But when defenses can mix in zone coverages, they obviously give themselves more options. With rookie Prince Amukamara now healthy, the Giants might be one of the few secondaries in the league versatile enough to do this against the Saints.

With Corey Webster shadowing DeSean Jackson most of last Sunday night (Webster has shadowed the opposing No. 1 receiver regularly this season), Amukamara and Aaron Ross played inside and outside across from him. Both men played man and zone principles.

The Giants also have a multipronged tool in safety Antrel Rolle. He’s rangy in space and, as a former cornerback, adept at playing all coverages as the nickel slot defender.

3. Saints’ savvy run-pass tactic
Don’t be surprised if the Saints frequently throw out of running formations Monday night. Jimmy Graham is extremely effective running routes from a traditional tight end stance, and fullback Jed Collins is capable of catching passes in the flats. We think of the Saints as a spread offense, but Brees is averaging about 10 pass attempts per game out of two-back formations, and 10 of his 23 touchdown passes have come from such sets.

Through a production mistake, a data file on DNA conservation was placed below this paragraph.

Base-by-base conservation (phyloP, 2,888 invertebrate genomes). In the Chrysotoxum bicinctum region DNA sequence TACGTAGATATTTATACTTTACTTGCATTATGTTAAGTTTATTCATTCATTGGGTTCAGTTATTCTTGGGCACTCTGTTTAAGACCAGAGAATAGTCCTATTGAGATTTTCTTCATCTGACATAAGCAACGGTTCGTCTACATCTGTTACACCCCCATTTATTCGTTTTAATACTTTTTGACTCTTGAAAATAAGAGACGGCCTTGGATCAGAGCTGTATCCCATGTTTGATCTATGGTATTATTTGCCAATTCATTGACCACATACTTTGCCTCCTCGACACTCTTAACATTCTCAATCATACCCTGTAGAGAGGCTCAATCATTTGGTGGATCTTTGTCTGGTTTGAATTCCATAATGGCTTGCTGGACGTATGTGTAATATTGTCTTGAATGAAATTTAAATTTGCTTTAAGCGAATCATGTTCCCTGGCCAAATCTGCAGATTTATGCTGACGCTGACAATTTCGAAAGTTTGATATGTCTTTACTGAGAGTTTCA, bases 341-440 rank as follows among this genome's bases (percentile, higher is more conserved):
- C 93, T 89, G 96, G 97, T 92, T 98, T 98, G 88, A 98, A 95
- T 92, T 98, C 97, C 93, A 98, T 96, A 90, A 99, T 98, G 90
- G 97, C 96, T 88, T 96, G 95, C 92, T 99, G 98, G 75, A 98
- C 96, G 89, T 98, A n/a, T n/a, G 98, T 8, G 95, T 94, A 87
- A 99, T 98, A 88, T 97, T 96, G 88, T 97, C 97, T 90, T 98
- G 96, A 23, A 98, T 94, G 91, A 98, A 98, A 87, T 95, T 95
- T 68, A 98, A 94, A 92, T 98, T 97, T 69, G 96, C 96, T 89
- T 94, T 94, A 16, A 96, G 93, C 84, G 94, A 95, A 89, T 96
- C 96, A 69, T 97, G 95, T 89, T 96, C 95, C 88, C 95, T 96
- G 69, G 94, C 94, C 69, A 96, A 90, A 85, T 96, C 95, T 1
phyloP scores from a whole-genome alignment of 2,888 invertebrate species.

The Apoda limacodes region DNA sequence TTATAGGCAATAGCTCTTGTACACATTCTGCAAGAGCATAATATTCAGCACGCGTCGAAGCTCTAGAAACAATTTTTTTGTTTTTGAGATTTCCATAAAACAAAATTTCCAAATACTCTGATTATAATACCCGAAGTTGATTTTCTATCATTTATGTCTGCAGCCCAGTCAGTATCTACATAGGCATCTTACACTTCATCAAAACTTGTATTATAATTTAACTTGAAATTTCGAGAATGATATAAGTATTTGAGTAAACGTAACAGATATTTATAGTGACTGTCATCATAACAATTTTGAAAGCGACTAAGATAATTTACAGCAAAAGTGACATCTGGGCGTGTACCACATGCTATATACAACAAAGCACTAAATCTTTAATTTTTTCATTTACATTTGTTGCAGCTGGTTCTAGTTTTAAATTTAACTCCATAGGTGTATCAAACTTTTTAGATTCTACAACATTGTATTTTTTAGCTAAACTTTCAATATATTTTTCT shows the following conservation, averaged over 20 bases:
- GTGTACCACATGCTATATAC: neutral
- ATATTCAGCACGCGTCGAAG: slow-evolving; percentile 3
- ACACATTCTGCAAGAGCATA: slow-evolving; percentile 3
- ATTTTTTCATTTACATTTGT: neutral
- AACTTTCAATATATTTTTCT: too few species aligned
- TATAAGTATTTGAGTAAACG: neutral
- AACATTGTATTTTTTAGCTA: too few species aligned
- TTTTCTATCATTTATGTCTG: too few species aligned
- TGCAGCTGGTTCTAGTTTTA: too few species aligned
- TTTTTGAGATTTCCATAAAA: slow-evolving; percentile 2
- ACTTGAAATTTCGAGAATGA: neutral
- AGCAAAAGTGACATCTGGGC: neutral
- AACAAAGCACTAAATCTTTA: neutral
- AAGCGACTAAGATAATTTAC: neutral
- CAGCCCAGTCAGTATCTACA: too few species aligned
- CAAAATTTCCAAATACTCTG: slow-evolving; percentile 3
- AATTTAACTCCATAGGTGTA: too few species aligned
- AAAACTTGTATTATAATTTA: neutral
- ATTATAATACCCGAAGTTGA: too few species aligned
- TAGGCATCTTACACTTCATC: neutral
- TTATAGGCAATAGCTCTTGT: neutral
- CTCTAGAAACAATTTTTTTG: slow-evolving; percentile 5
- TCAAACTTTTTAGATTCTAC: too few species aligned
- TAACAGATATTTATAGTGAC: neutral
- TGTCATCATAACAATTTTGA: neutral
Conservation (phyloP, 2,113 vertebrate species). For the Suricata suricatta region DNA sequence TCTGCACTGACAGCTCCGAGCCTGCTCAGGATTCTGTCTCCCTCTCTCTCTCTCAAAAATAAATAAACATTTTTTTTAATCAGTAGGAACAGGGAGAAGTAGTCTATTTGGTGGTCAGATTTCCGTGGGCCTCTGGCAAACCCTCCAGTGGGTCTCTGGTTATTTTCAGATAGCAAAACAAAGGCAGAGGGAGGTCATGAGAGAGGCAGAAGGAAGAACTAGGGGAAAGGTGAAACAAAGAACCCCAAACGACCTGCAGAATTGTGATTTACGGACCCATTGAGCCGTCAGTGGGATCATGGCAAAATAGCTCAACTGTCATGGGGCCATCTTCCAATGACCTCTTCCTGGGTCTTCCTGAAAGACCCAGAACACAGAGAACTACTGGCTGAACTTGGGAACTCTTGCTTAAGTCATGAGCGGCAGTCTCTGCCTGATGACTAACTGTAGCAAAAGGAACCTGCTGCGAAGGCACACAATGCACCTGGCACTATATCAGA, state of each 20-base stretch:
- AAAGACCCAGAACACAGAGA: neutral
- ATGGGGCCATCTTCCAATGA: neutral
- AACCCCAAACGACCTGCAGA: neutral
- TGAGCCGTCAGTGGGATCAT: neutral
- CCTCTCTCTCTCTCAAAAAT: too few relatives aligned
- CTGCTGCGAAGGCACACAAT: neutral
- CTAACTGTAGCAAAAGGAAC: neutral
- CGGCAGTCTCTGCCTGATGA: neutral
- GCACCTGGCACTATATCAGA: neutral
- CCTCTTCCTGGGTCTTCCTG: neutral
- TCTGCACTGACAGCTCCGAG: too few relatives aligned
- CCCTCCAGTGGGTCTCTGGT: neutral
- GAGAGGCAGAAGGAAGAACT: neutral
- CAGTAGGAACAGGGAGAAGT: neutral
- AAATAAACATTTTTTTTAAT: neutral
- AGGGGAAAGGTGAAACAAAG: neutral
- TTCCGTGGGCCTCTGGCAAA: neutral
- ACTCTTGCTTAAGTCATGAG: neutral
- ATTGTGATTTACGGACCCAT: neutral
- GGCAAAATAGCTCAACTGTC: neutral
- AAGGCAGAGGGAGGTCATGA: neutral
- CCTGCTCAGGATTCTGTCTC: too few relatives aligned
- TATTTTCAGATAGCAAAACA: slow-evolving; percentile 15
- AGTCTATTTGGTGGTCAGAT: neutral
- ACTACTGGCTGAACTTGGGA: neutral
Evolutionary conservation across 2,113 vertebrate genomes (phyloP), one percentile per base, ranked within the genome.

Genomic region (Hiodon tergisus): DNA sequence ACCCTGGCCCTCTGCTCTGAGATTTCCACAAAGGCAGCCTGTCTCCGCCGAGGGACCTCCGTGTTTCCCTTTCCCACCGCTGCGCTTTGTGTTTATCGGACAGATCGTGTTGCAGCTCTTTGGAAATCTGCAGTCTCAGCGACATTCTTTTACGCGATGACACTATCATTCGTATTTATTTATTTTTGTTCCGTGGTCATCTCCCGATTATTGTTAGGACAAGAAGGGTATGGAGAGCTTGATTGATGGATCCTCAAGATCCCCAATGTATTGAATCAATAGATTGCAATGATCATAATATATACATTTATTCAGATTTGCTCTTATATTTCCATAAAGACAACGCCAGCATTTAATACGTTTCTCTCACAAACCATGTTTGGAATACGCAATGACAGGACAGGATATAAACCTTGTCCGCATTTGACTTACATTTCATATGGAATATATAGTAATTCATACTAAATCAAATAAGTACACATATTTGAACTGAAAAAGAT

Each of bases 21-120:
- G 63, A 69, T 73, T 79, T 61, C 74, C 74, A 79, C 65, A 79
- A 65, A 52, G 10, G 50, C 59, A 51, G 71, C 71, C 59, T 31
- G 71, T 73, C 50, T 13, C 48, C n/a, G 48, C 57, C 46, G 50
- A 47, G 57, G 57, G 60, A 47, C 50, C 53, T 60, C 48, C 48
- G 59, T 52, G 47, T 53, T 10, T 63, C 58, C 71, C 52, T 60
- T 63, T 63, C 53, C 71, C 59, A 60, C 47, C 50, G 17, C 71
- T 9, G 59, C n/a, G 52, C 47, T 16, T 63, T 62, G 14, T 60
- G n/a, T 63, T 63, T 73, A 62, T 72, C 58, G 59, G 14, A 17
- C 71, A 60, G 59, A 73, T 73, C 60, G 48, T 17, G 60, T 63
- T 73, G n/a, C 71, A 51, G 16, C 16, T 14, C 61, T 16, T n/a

The run formation approach gains potency because the Giants starting linebackers struggle in coverage. Those struggles manifest drastically if Michael Boley (hamstring) is still out. Boley’s replacement, Mark Herzlich, was fantastic against the run last Sunday, but he was badly exposed when dropping back in coverage.

The linebacking issues are significant enough that the Giants may even be compelled to play their 4-2-5 nickel defense against the Saints base offense (they’d be treating Graham as a wide receiver). In that case, Sean Payton would have his array of running backs pound the rock behind monstrous All-World guards Carl Nicks and Jahri Evans.

The run formations could also aid New Orleans’ proficient play-action game (Brees was 17/19 for 212 yards and two touchdowns off play-action fakes against the Falcons in Week 10). It’s a myth that you need to establish the run in order to set up play-action.

In reality, defenders are trained to react to movement; play-action will work if the fake and the offensive linemen’s initial movements are executed well, regardless of how a team has been running the ball. That said, those fakes and movements are obviously more believable when the offense is lined up in a run formation.

Giants offense vs. Saints defense
4. Giants run game woes